Prison Time In Traffic Fatality Delayed Judge Allows Drunken Driver Who Killed His Wife In Accident To Spend Christmas With His Kids
A Spokane man who caused the death of his wife in a drunken driving crash this summer can spend the holidays with his kids, instead of behind bars.
After his dead wife’s parents requested leniency, Todd Sligar left Spokane County Superior Court on Thursday with an unusual three-year sentence that doesn’t start until after Christmas.
Judge Paul Bastine ordered the sentence after Sligar entered a guilty plea to vehicular homicide for the death of Caryle Nielsen-Sligar, 31.
The sentence resulted from appeals by her parents, George and Barbara Nielsen. They asked the court to give Sligar, who has no record of drunken driving, a chance to “begin the healing” needed since he smashed a car into a tree north of Spokane last June.
Sligar was intoxicated at the time, with a blood-alcohol level of 0.17 percent. The legal limit is 0.10 percent.
The couple’s two children, 13-year-old Michael and 11-year-old Tara Lynn Sligar, were injured in the accident.
Bastine agreed with Deputy Prosecutor Dianne Dougherty that a balance was needed between stern punishment and the need for rehabilitation.
Sligar was initially charged with vehicular homicide’s most serious form - death caused while under the influence. He could have been sentenced to more than five years in prison if convicted of that crime.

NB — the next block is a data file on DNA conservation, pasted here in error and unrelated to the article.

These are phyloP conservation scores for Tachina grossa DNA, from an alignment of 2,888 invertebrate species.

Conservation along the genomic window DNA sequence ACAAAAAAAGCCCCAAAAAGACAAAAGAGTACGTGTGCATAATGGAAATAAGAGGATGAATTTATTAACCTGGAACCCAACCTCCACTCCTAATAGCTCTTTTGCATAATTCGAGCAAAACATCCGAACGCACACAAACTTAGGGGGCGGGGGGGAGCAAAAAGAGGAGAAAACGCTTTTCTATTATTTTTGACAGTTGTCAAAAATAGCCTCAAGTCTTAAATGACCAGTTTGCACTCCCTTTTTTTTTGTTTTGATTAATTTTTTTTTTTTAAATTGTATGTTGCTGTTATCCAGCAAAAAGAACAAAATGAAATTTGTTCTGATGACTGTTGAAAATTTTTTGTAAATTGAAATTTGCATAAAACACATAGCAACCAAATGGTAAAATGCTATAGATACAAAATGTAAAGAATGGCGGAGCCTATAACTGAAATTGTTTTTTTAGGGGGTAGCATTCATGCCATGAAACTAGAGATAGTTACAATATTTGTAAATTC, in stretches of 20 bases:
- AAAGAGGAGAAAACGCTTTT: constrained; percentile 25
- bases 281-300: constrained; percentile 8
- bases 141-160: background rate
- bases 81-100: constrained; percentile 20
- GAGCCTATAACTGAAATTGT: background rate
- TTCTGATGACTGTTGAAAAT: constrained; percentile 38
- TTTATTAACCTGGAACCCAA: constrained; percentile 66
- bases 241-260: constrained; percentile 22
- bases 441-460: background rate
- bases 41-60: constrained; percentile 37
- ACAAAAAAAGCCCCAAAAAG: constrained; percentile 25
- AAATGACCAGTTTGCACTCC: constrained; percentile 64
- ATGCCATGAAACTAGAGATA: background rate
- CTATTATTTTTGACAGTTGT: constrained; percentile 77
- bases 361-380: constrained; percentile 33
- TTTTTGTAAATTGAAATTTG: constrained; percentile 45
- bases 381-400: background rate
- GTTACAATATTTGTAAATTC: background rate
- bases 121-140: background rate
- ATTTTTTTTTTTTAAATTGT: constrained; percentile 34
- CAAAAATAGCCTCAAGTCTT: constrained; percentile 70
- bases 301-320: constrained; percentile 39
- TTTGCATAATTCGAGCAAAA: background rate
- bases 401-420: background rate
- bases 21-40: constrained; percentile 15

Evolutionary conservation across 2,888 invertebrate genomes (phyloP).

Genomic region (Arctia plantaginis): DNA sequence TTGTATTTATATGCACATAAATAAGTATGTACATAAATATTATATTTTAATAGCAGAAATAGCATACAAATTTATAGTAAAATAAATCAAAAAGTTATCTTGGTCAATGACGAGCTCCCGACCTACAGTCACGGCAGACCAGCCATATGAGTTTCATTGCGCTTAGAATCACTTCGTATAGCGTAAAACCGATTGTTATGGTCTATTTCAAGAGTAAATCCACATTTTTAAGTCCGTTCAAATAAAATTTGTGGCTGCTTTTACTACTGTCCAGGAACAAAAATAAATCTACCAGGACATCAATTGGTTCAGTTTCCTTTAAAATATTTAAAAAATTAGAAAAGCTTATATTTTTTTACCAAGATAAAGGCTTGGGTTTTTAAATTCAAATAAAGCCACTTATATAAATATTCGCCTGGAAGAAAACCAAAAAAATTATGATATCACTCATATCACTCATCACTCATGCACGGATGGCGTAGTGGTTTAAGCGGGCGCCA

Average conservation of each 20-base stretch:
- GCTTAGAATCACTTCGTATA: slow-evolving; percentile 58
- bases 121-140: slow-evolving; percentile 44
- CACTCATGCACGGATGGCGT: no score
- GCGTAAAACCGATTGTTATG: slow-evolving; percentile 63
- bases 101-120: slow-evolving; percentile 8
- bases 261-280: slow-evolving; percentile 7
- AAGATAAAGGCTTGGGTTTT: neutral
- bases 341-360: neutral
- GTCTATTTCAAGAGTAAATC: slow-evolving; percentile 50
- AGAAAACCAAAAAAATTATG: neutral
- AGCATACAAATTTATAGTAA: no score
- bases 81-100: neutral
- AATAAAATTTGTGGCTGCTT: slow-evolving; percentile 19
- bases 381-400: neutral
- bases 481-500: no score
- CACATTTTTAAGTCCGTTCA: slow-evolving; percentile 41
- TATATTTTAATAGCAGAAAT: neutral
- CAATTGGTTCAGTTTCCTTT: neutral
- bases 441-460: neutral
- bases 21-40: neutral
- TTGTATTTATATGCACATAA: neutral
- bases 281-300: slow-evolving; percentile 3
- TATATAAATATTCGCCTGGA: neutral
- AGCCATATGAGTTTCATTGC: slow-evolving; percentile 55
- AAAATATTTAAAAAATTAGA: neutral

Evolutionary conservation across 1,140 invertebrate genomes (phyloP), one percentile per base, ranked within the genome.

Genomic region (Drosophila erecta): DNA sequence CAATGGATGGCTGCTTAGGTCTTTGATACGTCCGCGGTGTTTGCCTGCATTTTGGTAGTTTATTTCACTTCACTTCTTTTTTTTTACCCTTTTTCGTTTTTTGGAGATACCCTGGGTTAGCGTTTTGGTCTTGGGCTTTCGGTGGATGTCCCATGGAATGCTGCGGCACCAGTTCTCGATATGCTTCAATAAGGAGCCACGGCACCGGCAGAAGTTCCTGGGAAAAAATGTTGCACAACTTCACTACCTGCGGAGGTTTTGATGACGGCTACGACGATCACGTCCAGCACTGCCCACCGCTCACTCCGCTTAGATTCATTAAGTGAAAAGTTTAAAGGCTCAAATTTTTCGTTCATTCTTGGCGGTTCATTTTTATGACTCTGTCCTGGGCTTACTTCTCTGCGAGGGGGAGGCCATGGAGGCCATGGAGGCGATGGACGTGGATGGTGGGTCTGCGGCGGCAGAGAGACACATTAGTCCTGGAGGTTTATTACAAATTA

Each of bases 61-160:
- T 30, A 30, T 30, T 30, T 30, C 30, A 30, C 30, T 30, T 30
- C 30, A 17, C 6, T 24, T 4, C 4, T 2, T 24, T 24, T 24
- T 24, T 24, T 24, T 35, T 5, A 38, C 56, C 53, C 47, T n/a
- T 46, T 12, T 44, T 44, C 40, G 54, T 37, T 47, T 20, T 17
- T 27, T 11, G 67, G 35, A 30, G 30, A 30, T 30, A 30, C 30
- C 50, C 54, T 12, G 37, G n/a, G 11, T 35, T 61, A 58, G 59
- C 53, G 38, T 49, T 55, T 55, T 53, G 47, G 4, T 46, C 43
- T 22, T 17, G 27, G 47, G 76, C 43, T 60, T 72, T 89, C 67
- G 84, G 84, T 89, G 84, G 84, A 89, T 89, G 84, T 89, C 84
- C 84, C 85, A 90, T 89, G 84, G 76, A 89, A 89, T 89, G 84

Instead, he pleaded guilty to the least serious kind of vehicular homicide - death caused by disregard to others.
Instead of serving three years in prison, Sligar will spend his first year in a work-release program at Geiger Corrections Center.
The next two years he can live in his Spokane residence while under home monitoring.
“This is an equitable sentence,” said defense attorney Bevan Maxey. “He’s already received the punishment of losing his wife.”
Before being sentenced, Sligar told Bastine “this is the saddest day of my life.”
Sligar also said he’s agreed to volunteer to serve as an anti-drunken-driving spokesman, a suggestion proposed by his father-in-law.
He thanked the judge for letting him start his sentence on Dec. 27 to spend time with his children.
“Because prosecutors were planning to use my daughter as a witness against me, I have not been able to talk to her (since the accident) until today, because of a court order,” Sligar said.
After the first year, it’s uncertain whether Sligar will have custody of his son and daughter. “They might live with me then; that’s open to negotiation,” he said.
Even though he’s seen three relatives killed by drunken drivers, George Nielsen said he supported helping Sligar remain in the Spokane area.
“What I’m more concerned with is working to change our drunken-driving laws,” Nielsen said. “We need what other countries have - a harsh sentence for anyone who is convicted the first time of drunken driving.”
Making the initial penalties for drunken driving tougher will get the message across faster, he said.
“Drunken drivers have taken the lives of my niece, my nephew and my daughter,” Nielsen said.
“Tougher laws would have changed things, and they might be here today.”